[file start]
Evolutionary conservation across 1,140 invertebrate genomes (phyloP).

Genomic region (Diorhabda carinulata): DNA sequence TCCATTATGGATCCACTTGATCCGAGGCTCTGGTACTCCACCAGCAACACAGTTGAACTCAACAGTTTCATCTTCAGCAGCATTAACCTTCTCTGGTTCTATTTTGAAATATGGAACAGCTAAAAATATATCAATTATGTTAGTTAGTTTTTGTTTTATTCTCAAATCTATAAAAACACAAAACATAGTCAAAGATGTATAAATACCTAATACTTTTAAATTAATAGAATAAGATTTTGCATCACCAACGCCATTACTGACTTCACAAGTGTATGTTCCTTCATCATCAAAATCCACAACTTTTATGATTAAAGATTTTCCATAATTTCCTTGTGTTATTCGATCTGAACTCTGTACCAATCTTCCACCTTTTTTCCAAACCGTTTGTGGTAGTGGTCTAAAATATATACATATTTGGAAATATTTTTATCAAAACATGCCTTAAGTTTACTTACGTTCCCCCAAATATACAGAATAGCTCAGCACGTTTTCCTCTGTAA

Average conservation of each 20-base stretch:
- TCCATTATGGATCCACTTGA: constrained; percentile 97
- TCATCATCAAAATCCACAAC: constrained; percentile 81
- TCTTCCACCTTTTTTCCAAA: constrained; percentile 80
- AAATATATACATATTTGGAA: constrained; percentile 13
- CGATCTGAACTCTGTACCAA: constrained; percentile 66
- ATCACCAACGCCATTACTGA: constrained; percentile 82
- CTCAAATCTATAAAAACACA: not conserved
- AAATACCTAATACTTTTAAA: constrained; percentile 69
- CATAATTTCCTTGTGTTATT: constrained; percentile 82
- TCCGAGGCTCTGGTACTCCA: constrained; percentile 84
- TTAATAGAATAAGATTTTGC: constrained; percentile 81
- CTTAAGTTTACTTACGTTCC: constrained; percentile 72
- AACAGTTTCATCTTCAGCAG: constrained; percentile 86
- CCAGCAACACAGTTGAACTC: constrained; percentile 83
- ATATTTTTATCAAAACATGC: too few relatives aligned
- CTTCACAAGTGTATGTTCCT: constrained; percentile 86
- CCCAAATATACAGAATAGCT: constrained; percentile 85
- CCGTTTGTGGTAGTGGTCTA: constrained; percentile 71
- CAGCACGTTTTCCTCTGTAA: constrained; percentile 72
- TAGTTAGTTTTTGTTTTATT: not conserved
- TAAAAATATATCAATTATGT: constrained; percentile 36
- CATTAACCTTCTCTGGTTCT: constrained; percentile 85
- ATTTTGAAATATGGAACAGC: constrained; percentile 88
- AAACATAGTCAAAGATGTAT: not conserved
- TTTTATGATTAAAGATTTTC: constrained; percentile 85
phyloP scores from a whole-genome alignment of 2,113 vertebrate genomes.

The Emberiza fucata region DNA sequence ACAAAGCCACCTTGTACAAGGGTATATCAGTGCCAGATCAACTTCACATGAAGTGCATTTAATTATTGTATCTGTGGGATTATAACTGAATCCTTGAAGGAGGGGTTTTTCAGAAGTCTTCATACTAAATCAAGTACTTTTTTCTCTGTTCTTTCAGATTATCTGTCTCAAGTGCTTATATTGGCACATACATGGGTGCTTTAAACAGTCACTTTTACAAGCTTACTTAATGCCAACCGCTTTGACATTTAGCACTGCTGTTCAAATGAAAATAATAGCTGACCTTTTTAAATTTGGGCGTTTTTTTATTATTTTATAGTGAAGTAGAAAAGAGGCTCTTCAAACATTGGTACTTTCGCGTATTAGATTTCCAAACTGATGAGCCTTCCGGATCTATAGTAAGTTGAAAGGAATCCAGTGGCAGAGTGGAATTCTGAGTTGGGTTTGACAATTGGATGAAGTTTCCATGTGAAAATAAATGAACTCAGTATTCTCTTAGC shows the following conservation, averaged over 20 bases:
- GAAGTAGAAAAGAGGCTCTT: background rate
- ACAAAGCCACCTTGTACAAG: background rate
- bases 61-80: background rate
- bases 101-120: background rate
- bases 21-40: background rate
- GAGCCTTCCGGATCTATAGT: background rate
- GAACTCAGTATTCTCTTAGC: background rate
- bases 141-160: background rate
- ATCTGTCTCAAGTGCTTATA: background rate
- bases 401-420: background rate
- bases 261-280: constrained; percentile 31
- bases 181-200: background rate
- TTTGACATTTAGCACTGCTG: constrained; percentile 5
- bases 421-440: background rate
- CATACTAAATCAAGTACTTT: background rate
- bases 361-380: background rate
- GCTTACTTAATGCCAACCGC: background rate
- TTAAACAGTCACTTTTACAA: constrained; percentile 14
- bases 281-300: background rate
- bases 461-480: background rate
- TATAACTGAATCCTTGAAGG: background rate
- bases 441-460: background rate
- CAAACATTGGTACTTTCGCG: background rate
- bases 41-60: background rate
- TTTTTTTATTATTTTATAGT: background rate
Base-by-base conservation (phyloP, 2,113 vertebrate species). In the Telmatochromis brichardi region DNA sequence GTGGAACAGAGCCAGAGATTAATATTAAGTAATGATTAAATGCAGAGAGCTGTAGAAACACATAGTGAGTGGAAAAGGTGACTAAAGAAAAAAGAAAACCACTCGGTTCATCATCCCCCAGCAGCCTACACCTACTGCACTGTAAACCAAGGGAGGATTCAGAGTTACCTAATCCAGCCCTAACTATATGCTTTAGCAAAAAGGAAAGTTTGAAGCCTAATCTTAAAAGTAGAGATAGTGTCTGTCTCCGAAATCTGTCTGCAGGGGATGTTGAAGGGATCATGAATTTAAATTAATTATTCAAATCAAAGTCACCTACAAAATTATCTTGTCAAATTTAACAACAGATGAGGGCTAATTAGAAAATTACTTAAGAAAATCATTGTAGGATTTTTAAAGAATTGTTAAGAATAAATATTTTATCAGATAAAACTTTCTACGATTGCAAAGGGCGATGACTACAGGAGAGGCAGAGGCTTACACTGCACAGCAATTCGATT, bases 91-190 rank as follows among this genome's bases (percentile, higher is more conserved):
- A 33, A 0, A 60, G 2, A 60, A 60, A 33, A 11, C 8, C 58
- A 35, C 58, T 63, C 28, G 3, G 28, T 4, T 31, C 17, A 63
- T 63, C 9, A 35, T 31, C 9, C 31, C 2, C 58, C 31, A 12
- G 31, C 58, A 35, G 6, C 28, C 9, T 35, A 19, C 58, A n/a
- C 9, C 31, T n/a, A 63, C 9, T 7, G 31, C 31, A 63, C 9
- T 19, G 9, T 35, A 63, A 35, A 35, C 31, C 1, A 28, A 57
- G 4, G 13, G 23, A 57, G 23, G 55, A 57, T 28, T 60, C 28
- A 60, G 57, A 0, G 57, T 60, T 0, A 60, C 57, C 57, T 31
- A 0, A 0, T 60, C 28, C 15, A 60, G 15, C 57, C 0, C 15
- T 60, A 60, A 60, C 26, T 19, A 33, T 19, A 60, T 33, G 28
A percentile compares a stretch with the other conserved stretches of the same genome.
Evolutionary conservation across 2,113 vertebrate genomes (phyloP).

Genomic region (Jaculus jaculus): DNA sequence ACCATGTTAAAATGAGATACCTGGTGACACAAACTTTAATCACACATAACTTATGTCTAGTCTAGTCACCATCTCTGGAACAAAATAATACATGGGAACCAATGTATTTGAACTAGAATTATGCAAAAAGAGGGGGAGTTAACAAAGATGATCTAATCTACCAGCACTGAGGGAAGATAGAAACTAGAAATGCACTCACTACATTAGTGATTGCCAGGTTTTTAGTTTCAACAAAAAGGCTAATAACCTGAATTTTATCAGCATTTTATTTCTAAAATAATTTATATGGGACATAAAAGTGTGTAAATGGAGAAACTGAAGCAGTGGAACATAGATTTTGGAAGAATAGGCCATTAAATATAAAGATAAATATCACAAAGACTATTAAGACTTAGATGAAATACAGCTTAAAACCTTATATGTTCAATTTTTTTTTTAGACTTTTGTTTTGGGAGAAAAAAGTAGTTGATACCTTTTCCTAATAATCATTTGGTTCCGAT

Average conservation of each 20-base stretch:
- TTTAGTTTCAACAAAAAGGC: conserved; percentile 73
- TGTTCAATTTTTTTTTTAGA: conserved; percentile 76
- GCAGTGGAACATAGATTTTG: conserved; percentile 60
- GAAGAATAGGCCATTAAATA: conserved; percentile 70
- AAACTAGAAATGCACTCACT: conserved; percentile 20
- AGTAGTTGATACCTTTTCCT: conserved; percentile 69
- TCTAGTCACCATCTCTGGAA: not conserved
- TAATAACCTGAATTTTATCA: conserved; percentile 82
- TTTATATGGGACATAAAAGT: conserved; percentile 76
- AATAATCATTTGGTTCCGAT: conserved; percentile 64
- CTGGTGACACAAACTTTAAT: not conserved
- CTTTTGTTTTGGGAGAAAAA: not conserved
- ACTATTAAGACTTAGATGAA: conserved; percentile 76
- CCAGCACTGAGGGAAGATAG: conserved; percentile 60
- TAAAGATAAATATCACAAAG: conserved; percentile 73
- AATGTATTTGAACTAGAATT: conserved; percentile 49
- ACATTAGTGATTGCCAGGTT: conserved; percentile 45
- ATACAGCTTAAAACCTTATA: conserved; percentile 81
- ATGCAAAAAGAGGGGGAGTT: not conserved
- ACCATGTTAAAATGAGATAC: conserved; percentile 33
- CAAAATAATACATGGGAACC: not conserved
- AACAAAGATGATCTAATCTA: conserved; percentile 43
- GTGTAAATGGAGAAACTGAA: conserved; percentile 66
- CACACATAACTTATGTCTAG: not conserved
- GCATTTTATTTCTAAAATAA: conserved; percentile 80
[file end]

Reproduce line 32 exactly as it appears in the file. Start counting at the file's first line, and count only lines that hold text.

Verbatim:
- ACAAAGCCACCTTGTACAAG: background rate